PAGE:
On the evening of Tuesday the 10th, and on the morning after, the phones at the observatory were ringing busily. People from all over the Okanagan were phoning in with reports of something they saw in the sky. This account is distilled from all those reports, and describes a large fireball, or bolide.

At about 4:30 p.m., an extremely bright, starlike object appeared in the sky over the Northern or Central Okanagan, which was seen from as far south as Okanagan Falls, south of Penticton. Leaving a short, glowing trail, it crossed the sky heading in a westerly direction. Some observers reported that when it was close to the western horizon, it exploded into many fragments. One report came from 100 Mile House, About 80 km north-west of Kamloops, and described loud booms, like thunder. Obviously, something had come into the Earth's atmosphere at very high speed. Friction made it white hot and evaporated part of it, leaving a trail. Finally it exploded.

The two main possibilities are that it was either a piece of something of ours coming back to Earth, or that it was the arrival of a lump of rock or iron, material left over from the formation of the Solar System. At this point we don't know for sure, but there are strong clues. Firstly, it was going in a westerly direction. We rarely launch any spacecraft into orbit in that direction because if we launch them towards the east, we get several hundred kilometres an hour free from the rotation of the Earth. If we launch things the other way, we have to work against the Earth's rotation. That suggests the object was not one of ours. In addition, the sightings suggest the object was in a dive. Objects returning from orbit will be moving almost horizontally or in a very shallow dive during the burning up part of the re-entry. An exception could be a space probe or launcher rocket associated with an interplanetary space mission, but we don't know of any suitable candidate. It is most likely that the object was a lump of rock maybe the size of a suitcase, moving at somewhere between 30,000 and 100,000 km/h.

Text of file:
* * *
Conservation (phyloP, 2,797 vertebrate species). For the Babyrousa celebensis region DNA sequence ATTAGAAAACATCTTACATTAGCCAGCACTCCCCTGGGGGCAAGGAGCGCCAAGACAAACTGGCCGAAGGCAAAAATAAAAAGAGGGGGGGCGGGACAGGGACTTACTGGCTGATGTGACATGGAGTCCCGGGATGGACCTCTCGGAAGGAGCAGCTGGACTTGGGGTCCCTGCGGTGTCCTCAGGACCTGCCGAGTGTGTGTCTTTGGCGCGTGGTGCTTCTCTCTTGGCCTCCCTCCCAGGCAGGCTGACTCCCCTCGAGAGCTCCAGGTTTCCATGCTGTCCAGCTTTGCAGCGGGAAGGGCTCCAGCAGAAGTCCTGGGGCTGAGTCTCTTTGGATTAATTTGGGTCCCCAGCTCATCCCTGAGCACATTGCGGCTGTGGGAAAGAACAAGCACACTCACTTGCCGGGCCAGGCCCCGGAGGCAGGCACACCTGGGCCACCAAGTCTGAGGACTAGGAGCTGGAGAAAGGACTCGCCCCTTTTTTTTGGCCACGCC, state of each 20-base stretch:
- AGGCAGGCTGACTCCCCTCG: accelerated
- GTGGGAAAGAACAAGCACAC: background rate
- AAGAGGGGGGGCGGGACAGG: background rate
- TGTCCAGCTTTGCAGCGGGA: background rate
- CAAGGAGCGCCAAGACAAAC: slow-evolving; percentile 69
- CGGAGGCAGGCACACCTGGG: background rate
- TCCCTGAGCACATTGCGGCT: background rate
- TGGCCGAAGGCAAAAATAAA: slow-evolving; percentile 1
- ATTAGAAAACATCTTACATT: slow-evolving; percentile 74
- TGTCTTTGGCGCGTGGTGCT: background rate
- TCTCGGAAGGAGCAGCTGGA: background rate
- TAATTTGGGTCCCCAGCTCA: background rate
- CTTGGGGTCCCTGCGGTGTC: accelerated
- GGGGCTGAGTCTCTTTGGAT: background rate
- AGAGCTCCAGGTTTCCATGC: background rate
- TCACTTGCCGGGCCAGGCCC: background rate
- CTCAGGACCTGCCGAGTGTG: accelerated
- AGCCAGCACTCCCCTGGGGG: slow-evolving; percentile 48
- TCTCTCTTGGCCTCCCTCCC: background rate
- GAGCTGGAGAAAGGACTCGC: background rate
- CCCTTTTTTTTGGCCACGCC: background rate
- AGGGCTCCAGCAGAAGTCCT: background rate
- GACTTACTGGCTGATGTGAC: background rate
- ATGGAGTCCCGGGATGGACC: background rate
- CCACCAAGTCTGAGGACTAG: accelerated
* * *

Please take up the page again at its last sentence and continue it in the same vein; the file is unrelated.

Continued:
In space the rock was pretty cold. Then, when it entered the thin, upper atmosphere, friction heated the outside until it was white hot. Rock is not a good conductor of heat, so the inside remained cold. However, the temperature difference between the inside and outside would have produced a lot of stress. As the object dived more deeply into the atmosphere, the denser air imposed a savage drag on it, making it decelerate so hard that if one of us were sitting inside we would have been flattened. The object settled into a minimum drag configuration as it fell. Eventually the thermal and deceleration stresses became strong enough to break off a piece. This unbalanced the drag forces, sending the object into a supersonic tumble, which tore it to pieces. This probably caused the booms that were heard up at Hundred Mile House. As a very rough guess, the fragments would have landed somewhere close to the area defined by Kelowna, Penticton, Kamloops and Princeton. However in the thickly forested terrain, there's little chance of finding anything. Of course, I missed the event.

The planet Venus still dominates the southwestern sky until quite late in the evening. Saturn rises around 8 pm. The Moon will be New on the 24th.

Ken Tapping is an astronomer with the National Research Council's Herzberg Institute of Astrophysics, and is based at the Dominion Radio Astrophysical Observatory, Penticton, BC, V2A 6J9.